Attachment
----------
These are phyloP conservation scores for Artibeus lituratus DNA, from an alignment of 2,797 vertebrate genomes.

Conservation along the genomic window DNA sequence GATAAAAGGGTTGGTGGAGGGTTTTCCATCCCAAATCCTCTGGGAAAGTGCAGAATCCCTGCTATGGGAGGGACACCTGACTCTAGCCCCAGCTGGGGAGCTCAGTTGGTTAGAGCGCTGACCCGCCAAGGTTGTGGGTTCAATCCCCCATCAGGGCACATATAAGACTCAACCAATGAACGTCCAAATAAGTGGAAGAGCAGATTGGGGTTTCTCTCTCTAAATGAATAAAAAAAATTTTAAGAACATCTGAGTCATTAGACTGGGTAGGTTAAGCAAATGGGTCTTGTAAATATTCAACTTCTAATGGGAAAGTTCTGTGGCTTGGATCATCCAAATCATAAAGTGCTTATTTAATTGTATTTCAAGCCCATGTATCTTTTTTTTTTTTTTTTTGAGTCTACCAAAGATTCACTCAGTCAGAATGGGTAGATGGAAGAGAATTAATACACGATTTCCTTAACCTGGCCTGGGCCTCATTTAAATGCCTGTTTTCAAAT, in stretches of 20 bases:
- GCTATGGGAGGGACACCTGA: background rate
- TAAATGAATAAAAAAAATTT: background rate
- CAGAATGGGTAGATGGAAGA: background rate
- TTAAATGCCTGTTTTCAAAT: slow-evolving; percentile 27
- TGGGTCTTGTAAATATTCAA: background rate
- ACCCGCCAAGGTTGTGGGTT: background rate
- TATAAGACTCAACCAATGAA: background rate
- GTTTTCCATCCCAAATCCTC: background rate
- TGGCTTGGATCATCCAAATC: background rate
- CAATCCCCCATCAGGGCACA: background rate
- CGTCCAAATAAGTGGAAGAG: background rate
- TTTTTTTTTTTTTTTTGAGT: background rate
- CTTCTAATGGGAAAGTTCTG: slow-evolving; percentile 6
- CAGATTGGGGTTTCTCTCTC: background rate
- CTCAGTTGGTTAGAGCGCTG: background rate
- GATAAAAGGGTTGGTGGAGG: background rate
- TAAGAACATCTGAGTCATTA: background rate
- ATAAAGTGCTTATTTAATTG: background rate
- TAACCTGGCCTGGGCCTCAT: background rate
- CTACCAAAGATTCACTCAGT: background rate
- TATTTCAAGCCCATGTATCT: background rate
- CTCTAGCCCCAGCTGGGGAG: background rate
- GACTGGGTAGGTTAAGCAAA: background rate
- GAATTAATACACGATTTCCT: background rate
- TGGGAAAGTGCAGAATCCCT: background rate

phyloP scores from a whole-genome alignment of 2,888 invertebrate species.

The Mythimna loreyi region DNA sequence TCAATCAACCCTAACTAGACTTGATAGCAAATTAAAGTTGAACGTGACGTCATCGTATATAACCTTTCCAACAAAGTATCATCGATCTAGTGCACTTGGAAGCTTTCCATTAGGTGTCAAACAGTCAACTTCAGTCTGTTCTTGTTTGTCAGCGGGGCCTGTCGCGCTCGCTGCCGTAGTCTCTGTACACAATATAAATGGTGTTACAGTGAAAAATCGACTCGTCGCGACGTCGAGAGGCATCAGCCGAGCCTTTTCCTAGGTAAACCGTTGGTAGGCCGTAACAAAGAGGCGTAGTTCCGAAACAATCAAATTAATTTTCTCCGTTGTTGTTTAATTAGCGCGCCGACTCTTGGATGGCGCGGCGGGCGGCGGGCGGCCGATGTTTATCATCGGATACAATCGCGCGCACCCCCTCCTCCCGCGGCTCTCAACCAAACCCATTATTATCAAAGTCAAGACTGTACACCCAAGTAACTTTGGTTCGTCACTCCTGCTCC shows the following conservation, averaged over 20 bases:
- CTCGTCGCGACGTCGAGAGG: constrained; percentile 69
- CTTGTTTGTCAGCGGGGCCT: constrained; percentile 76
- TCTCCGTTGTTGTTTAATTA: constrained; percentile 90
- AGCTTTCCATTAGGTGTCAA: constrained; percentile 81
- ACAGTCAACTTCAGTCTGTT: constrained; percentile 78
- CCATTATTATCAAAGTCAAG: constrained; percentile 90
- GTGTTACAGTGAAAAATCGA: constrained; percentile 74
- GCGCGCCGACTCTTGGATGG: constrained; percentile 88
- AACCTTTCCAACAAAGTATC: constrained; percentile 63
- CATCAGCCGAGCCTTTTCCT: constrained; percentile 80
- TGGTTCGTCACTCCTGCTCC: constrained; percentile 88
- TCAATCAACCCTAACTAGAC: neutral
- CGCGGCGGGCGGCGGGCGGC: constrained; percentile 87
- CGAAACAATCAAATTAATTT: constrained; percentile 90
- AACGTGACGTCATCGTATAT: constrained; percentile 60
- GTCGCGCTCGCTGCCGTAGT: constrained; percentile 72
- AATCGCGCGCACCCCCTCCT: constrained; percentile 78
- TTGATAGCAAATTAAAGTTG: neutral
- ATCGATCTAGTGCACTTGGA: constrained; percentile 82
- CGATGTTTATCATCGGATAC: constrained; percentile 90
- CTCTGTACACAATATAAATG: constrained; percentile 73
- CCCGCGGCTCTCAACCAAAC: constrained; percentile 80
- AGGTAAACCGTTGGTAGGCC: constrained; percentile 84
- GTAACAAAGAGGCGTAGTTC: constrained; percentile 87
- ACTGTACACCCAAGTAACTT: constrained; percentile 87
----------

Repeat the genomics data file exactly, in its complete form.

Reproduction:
These are phyloP conservation scores for Artibeus lituratus DNA, from an alignment of 2,797 vertebrate genomes.

Conservation along the genomic window DNA sequence GATAAAAGGGTTGGTGGAGGGTTTTCCATCCCAAATCCTCTGGGAAAGTGCAGAATCCCTGCTATGGGAGGGACACCTGACTCTAGCCCCAGCTGGGGAGCTCAGTTGGTTAGAGCGCTGACCCGCCAAGGTTGTGGGTTCAATCCCCCATCAGGGCACATATAAGACTCAACCAATGAACGTCCAAATAAGTGGAAGAGCAGATTGGGGTTTCTCTCTCTAAATGAATAAAAAAAATTTTAAGAACATCTGAGTCATTAGACTGGGTAGGTTAAGCAAATGGGTCTTGTAAATATTCAACTTCTAATGGGAAAGTTCTGTGGCTTGGATCATCCAAATCATAAAGTGCTTATTTAATTGTATTTCAAGCCCATGTATCTTTTTTTTTTTTTTTTTGAGTCTACCAAAGATTCACTCAGTCAGAATGGGTAGATGGAAGAGAATTAATACACGATTTCCTTAACCTGGCCTGGGCCTCATTTAAATGCCTGTTTTCAAAT, in stretches of 20 bases:
- GCTATGGGAGGGACACCTGA: background rate
- TAAATGAATAAAAAAAATTT: background rate
- CAGAATGGGTAGATGGAAGA: background rate
- TTAAATGCCTGTTTTCAAAT: slow-evolving; percentile 27
- TGGGTCTTGTAAATATTCAA: background rate
- ACCCGCCAAGGTTGTGGGTT: background rate
- TATAAGACTCAACCAATGAA: background rate
- GTTTTCCATCCCAAATCCTC: background rate
- TGGCTTGGATCATCCAAATC: background rate
- CAATCCCCCATCAGGGCACA: background rate
- CGTCCAAATAAGTGGAAGAG: background rate
- TTTTTTTTTTTTTTTTGAGT: background rate
- CTTCTAATGGGAAAGTTCTG: slow-evolving; percentile 6
- CAGATTGGGGTTTCTCTCTC: background rate
- CTCAGTTGGTTAGAGCGCTG: background rate
- GATAAAAGGGTTGGTGGAGG: background rate
- TAAGAACATCTGAGTCATTA: background rate
- ATAAAGTGCTTATTTAATTG: background rate
- TAACCTGGCCTGGGCCTCAT: background rate
- CTACCAAAGATTCACTCAGT: background rate
- TATTTCAAGCCCATGTATCT: background rate
- CTCTAGCCCCAGCTGGGGAG: background rate
- GACTGGGTAGGTTAAGCAAA: background rate
- GAATTAATACACGATTTCCT: background rate
- TGGGAAAGTGCAGAATCCCT: background rate

phyloP scores from a whole-genome alignment of 2,888 invertebrate species.

The Mythimna loreyi region DNA sequence TCAATCAACCCTAACTAGACTTGATAGCAAATTAAAGTTGAACGTGACGTCATCGTATATAACCTTTCCAACAAAGTATCATCGATCTAGTGCACTTGGAAGCTTTCCATTAGGTGTCAAACAGTCAACTTCAGTCTGTTCTTGTTTGTCAGCGGGGCCTGTCGCGCTCGCTGCCGTAGTCTCTGTACACAATATAAATGGTGTTACAGTGAAAAATCGACTCGTCGCGACGTCGAGAGGCATCAGCCGAGCCTTTTCCTAGGTAAACCGTTGGTAGGCCGTAACAAAGAGGCGTAGTTCCGAAACAATCAAATTAATTTTCTCCGTTGTTGTTTAATTAGCGCGCCGACTCTTGGATGGCGCGGCGGGCGGCGGGCGGCCGATGTTTATCATCGGATACAATCGCGCGCACCCCCTCCTCCCGCGGCTCTCAACCAAACCCATTATTATCAAAGTCAAGACTGTACACCCAAGTAACTTTGGTTCGTCACTCCTGCTCC shows the following conservation, averaged over 20 bases:
- CTCGTCGCGACGTCGAGAGG: constrained; percentile 69
- CTTGTTTGTCAGCGGGGCCT: constrained; percentile 76
- TCTCCGTTGTTGTTTAATTA: constrained; percentile 90
- AGCTTTCCATTAGGTGTCAA: constrained; percentile 81
- ACAGTCAACTTCAGTCTGTT: constrained; percentile 78
- CCATTATTATCAAAGTCAAG: constrained; percentile 90
- GTGTTACAGTGAAAAATCGA: constrained; percentile 74
- GCGCGCCGACTCTTGGATGG: constrained; percentile 88
- AACCTTTCCAACAAAGTATC: constrained; percentile 63
- CATCAGCCGAGCCTTTTCCT: constrained; percentile 80
- TGGTTCGTCACTCCTGCTCC: constrained; percentile 88
- TCAATCAACCCTAACTAGAC: neutral
- CGCGGCGGGCGGCGGGCGGC: constrained; percentile 87
- CGAAACAATCAAATTAATTT: constrained; percentile 90
- AACGTGACGTCATCGTATAT: constrained; percentile 60
- GTCGCGCTCGCTGCCGTAGT: constrained; percentile 72
- AATCGCGCGCACCCCCTCCT: constrained; percentile 78
- TTGATAGCAAATTAAAGTTG: neutral
- ATCGATCTAGTGCACTTGGA: constrained; percentile 82
- CGATGTTTATCATCGGATAC: constrained; percentile 90
- CTCTGTACACAATATAAATG: constrained; percentile 73
- CCCGCGGCTCTCAACCAAAC: constrained; percentile 80
- AGGTAAACCGTTGGTAGGCC: constrained; percentile 84
- GTAACAAAGAGGCGTAGTTC: constrained; percentile 87
- ACTGTACACCCAAGTAACTT: constrained; percentile 87